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Summit helps connect Latino teens in Oregon with education and future career opportunities

This is the fifth year for the "Mente Summit," held at Linfield University in McMinnville.

MCMINNVILLE, Ore. — Hundreds of Latino high school boys from across Oregon spent the day on the Linfield University campus on Friday for a summit connecting with professionals from different fields.  

This was the fifth year for the Mente Summit, organized by the nonprofit Mente. The nonprofit's mission is to promote higher education for Latino men. 

The summit featured 20 workshops taught by Latino professionals representing different fields such as public safety, education and nursing, as well as workshops specific to culture. 

Ivan Galicia attended the summit two years ago and is now a sophomore at Linfield in McMinnville. He also received a scholarship during the event.

"We don't always get to see representation in these higher positions, so coming to this conference, I really got to see a lot of different professionals," Galicia said. 

Gerado Ochoa is the associate vice president of Linfield as well as the president of Mente.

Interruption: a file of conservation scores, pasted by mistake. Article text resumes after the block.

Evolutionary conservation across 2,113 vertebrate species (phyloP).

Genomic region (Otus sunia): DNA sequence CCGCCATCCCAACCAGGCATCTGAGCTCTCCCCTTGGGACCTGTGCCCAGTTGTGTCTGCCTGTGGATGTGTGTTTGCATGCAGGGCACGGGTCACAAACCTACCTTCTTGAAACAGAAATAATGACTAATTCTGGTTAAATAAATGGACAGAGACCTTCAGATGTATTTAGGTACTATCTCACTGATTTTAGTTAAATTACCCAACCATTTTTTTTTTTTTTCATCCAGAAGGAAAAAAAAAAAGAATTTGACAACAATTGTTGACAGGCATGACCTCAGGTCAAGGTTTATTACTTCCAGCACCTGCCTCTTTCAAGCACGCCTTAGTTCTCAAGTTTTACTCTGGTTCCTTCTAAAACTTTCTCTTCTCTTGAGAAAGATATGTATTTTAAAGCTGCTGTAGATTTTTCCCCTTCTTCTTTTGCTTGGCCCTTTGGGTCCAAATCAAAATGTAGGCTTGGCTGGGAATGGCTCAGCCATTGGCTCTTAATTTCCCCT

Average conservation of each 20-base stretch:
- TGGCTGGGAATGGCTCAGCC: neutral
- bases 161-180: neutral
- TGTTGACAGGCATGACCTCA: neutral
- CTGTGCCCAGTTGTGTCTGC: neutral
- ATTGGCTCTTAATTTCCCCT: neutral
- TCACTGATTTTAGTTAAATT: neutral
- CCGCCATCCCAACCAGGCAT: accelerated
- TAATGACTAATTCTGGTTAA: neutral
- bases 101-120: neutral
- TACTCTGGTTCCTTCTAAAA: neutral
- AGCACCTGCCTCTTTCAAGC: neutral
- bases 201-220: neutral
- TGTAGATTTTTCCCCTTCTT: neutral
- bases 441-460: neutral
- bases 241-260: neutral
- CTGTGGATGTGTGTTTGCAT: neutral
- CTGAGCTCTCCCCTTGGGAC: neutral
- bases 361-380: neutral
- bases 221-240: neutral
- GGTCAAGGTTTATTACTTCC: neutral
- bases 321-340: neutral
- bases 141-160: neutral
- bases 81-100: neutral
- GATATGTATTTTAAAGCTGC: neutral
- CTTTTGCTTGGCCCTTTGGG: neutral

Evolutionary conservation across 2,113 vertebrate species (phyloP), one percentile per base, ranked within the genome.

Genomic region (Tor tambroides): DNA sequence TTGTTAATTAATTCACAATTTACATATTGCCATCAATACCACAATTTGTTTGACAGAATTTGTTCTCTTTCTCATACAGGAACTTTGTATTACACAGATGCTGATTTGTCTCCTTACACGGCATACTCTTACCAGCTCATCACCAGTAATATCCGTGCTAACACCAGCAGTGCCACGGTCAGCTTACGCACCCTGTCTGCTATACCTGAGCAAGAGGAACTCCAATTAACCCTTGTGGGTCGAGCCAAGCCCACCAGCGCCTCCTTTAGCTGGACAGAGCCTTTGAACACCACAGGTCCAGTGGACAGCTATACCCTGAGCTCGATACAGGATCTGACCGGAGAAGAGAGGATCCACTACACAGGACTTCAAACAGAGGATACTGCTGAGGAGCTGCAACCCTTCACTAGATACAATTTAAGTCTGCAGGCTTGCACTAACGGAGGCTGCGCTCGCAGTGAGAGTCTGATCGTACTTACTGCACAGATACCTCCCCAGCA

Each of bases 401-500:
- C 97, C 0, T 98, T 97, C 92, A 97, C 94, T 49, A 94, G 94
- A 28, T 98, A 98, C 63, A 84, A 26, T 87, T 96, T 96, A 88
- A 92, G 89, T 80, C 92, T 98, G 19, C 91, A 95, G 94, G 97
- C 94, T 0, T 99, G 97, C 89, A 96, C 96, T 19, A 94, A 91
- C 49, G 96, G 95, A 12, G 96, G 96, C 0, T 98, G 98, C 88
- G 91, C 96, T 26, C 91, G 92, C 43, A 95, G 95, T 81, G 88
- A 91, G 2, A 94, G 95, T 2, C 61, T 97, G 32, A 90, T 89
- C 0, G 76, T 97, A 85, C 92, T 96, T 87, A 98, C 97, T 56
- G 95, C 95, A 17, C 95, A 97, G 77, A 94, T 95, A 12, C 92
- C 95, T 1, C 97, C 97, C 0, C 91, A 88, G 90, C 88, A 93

"We know there's disinvestments in communities across the country where they are funneling more money into criminal justice than education, so we are talking about structural changes that exist," Ochoa said. 

The success of the summit can be measured by past attendees. David Trujillo-Bedolla attended the first one five years ago, now he's a student at Portland State University studying Political Science.

"I was exposed to universities like PSU and Linfield," Bedolla said. "I was also exposed to professionals from a similar background and it got me thinking and made me see myself in that place."

At the end of the summit, 20 students are awarded with $1,000 scholarships. Mente would like to extend the conference to more than one day and are looking for more sponsors who can help. 

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